Inspired by contemporary processes in India, Pakistan, and Bangladesh, we conceive of utopias and dystopias not as alternative worlds but as, in the words of Gordin, Tilley and Prakash, “conditions of historical possibility” which allow for the articulation of a diversity of experiences in the present.
We seek to shift attention from celebratory narratives such as “shining India” and the transnational novel, as well as from dystopic visions such as the “planet of slums” or Pakistan as a “failed state,” to look at how futurity animates the contemporary – in life and in text.
For more information, check out their website HERE.
February 22nd, 2014
Miranda Waggoner received her PhD in Sociology from Brandeis in 2011; currently she is a post-doctoral fellow at Princeton University and her article, “More or Less than Equal,” co-authored with Rene Almeling of Yale University, has been featured on Slate and Time Magazine.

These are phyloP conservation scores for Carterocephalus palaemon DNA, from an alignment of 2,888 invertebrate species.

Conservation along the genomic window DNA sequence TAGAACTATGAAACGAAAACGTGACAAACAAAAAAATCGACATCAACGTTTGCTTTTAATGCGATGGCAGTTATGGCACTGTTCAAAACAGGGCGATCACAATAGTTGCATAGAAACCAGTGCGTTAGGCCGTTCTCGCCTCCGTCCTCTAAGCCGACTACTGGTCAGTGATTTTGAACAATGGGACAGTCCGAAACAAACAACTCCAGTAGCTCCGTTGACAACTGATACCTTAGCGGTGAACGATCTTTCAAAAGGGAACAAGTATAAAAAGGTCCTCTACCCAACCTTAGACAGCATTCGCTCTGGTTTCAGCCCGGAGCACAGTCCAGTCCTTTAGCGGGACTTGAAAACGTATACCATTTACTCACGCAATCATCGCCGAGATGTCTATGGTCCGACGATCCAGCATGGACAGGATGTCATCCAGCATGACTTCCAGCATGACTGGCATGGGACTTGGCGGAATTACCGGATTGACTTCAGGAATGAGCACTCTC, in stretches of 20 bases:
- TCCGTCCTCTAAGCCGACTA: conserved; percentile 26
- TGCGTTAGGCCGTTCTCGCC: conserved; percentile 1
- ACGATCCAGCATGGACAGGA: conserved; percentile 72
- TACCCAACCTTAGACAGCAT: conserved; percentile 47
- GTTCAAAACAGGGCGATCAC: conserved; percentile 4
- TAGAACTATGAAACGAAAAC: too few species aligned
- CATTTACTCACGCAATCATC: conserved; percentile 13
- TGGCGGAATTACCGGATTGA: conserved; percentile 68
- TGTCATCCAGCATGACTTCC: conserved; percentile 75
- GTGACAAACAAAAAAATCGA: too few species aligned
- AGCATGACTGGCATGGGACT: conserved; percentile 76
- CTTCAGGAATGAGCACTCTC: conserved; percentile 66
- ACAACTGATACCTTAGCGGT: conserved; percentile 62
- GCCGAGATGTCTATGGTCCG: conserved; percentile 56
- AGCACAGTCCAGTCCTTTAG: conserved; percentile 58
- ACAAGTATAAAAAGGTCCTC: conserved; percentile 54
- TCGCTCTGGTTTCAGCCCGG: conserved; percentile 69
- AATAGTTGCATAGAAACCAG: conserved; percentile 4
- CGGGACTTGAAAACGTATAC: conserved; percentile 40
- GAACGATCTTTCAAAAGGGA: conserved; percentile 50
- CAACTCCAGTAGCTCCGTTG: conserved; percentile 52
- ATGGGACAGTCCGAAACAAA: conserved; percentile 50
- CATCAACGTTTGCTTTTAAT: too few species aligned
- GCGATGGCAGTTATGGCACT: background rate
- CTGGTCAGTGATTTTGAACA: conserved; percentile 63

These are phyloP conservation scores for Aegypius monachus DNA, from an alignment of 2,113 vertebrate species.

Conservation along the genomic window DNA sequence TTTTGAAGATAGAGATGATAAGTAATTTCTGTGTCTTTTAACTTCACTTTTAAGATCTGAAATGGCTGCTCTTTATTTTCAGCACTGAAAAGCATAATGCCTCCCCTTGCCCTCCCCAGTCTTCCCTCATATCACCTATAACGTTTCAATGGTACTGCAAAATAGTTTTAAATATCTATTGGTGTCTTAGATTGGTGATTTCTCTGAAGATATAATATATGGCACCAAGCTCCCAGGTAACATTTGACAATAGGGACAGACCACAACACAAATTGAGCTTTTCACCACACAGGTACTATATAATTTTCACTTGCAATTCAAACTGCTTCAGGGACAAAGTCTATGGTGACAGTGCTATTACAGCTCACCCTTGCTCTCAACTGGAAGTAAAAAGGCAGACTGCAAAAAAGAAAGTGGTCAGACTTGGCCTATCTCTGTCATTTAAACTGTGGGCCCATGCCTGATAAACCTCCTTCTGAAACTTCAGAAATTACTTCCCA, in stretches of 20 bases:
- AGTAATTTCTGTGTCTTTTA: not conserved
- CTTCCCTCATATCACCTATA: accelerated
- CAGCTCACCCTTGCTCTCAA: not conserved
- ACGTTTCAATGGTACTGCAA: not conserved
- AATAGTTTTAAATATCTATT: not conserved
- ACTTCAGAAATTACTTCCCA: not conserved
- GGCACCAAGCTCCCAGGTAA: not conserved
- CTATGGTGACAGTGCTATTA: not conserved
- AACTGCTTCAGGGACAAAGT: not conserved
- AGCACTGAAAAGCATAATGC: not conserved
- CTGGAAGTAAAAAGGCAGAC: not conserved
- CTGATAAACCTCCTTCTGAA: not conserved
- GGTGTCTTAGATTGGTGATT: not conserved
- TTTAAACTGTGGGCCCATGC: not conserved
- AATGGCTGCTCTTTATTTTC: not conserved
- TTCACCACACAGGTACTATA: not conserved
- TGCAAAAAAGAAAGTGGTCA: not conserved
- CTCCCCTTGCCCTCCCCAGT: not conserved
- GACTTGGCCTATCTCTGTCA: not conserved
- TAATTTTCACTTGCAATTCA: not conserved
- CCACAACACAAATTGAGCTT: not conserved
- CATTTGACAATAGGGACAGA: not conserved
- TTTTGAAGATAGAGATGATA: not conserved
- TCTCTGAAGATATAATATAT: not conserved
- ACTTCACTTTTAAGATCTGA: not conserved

“In both social science and medicine, research on reproduction generally focuses on women. In this article, we examine how men’s reproductive contributions are understood. We develop an analytic framework that brings together Cynthia Daniels’ conceptualization of reproductive masculinity (2006) with a staged view of reproduction, where the stages include the period before conception, conception, gestation, and birth. Drawing on data from two medical sites that are oriented to the period before pregnancy (preconception health care and sperm banks), we examine how gendered knowledge about reproduction produces different reproductive equations in different stages of the reproductive process. We conclude with a new research agenda that emerges from rethinking the role of men and masculinity in reproduction.”
See the full article
February 10th, 2014
Professor Abigail Cooper is one of two winners of the Mandel Faculty Grants in the Humanities Awards this year. These annual grants of $10,000 each were introduced in 2012-13, thanks to a generous gift from the Mandel Foundation, to fund two faculty members in the humanities/humanistic social sciences for summer research projects. Professor Cooper won this award for her project, “American Refugee Camps”, a study of refugees of the American Civil War. Congratulations, Professor Cooper!
January 31st, 2014